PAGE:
Once upon a time The Tubes took their brand of rock theatrics out to stadiums but now on their 40th birthday tour they are still delivering the goods albeit in much smaller venues.
In truth they are an old school rock band who somehow got caught up in New Wave, but who cares when you have a frontman like Fee Waybill who still has charisma to burn as he runs through an array of characters and costume changes.
Think a less pompous Alice Cooper and you are somewhere near the mark as the band –complete with four original members – crank it up to 11 as Waybill croons and shouts his way through a greatest hits set.
It’s not clear why Waybill opens by adopting a sleazy Sinatra persona covering Frank’s This Town before returning to the stage in a straitjacket for a frenzied Mr Hate and then turning into a convict for Life Is Pain. It was just that sort of show where nothing made much sense, but Waybill kept yelling ‘it’s for the art’ so maybe that’s the answer.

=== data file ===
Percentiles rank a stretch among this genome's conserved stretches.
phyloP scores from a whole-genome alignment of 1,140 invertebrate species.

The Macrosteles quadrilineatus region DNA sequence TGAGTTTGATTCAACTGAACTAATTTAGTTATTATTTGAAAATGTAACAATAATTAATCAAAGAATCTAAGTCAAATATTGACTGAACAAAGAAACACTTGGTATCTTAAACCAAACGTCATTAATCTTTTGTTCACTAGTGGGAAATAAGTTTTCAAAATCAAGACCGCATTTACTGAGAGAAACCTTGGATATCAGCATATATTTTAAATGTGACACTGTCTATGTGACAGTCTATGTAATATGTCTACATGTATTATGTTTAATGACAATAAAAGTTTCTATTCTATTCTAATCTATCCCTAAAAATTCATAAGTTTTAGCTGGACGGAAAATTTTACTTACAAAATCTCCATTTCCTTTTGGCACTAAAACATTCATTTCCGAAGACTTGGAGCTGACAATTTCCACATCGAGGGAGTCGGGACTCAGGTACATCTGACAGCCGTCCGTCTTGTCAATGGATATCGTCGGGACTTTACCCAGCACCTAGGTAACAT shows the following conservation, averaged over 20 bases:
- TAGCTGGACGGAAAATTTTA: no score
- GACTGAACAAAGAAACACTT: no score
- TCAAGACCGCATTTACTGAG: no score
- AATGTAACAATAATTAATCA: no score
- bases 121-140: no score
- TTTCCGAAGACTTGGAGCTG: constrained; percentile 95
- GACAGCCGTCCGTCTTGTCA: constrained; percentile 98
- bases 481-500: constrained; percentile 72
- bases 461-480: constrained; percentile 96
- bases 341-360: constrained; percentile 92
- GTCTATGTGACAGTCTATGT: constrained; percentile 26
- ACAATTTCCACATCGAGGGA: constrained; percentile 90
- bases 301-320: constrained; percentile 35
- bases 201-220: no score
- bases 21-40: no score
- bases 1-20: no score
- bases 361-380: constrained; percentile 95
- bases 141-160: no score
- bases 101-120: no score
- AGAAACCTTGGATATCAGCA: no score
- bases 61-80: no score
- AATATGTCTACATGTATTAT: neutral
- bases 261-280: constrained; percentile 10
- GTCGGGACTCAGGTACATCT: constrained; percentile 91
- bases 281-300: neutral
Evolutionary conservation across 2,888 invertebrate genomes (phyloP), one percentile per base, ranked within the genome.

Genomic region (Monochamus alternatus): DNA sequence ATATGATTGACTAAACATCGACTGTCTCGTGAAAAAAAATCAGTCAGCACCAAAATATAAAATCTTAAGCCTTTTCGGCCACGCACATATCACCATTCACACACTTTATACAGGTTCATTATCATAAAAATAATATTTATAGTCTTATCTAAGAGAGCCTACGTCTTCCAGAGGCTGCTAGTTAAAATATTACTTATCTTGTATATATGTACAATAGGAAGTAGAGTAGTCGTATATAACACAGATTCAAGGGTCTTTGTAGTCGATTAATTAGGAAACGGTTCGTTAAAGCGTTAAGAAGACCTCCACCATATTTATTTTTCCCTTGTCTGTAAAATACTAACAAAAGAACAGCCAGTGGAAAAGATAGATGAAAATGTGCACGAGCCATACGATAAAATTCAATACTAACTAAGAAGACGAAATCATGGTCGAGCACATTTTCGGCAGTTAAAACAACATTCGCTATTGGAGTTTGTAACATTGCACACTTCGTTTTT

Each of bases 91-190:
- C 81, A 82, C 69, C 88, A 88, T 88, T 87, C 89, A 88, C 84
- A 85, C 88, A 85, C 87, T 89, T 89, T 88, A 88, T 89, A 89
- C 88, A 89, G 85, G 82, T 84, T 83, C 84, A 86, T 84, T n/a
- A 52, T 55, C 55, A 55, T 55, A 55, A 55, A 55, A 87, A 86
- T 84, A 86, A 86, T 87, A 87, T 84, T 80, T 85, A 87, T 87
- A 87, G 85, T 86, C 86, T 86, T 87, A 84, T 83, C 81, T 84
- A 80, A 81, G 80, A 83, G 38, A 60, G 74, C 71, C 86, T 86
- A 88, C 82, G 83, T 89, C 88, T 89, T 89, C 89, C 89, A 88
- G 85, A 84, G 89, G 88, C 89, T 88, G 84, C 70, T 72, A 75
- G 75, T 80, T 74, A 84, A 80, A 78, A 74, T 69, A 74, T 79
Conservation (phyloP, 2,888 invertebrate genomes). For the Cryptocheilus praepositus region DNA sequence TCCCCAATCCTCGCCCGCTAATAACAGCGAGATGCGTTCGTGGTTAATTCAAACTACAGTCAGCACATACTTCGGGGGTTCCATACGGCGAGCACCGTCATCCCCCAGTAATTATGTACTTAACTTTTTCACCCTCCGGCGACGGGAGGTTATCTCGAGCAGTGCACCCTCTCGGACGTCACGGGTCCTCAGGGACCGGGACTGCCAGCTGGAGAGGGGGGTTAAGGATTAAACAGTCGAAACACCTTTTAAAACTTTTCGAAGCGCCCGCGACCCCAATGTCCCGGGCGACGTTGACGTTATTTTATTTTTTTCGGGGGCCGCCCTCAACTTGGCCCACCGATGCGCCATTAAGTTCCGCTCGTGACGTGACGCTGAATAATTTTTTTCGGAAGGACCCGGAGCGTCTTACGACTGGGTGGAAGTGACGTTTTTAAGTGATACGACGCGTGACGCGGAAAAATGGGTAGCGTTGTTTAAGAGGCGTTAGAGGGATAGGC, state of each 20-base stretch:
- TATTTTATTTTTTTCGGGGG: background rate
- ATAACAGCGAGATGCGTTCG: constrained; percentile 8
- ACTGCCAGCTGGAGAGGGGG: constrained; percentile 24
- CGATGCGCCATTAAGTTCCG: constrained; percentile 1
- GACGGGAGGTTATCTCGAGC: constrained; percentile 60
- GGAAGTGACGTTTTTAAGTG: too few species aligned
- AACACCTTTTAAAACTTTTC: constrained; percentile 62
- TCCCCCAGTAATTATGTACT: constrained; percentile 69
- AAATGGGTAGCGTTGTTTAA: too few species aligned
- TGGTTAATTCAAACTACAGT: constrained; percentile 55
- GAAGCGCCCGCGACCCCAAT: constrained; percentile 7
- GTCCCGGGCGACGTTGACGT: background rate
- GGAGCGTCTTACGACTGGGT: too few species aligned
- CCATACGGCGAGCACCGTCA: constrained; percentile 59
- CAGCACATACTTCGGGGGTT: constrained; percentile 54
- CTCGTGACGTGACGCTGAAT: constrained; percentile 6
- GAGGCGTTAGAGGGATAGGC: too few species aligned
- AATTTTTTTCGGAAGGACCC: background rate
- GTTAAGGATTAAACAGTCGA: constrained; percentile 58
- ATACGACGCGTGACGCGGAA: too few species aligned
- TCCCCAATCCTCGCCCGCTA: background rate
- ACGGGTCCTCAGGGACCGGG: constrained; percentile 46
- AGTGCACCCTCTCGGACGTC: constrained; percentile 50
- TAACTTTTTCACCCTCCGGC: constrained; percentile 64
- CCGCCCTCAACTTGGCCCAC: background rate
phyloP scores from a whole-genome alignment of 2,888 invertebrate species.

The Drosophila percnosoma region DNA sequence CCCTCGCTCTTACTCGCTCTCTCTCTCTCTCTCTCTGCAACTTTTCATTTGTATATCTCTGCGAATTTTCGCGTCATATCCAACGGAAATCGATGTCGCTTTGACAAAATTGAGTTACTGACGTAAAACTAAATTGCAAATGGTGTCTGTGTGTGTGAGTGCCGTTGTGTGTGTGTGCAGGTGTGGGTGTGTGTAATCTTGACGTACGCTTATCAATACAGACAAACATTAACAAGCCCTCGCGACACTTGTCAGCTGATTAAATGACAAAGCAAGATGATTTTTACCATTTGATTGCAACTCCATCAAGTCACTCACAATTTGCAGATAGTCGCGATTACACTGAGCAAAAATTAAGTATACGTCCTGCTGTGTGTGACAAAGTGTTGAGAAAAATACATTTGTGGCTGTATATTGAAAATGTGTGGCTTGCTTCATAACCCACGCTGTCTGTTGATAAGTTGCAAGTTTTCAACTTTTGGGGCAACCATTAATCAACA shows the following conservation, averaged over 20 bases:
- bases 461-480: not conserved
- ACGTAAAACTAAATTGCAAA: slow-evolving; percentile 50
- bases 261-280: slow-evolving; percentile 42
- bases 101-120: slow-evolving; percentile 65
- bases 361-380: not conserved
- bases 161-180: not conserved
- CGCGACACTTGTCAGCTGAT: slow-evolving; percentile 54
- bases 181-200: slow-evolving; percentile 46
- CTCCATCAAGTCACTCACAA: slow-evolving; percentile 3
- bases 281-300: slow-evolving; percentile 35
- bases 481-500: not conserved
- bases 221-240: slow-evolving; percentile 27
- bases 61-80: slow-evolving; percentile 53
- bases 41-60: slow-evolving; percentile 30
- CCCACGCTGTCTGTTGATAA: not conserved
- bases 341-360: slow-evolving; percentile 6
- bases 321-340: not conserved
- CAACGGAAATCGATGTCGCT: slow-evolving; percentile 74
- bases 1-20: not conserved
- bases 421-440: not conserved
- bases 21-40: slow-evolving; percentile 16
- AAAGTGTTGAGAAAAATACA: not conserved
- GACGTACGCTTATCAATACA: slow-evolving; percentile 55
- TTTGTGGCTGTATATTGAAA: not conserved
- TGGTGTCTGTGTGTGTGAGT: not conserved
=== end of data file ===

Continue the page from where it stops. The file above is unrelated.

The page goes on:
There should be something very, very wrong when a 64 year old old bloke struts topless round the stage in bondage gear during a muscular Mondo Bondage, but fair play to Waybill he pulls it off….not literally, and thank god for another quick costume change.
A deliciously filthy rant about loving Tarzan as a boy leads to a bonkers Sushi Girl and Waybill sticks a comedy mask on to play yet another character.
After four decades together this lot know how to entertain as the mature crowd are encouraged to sing along to their ’80s power ballad hit Don’t Want To Wait Anymore before – god help us – Prairie Prince launches into a tedious drum solo.
But for Tubes fans all roads lead to one place – their only bona fide classic tune – White Punks On Dope. As Waybill totters back onto the stage in outrageously high stack heels towering over the rest of the band as ruined glam rocker Quay Lewd it all finally makes some sort of sense in a daft but utterly sincere way.
In age where too many bands just think turning up and playing is enough then this is a value for money show full of kitsch surprises from a master showman.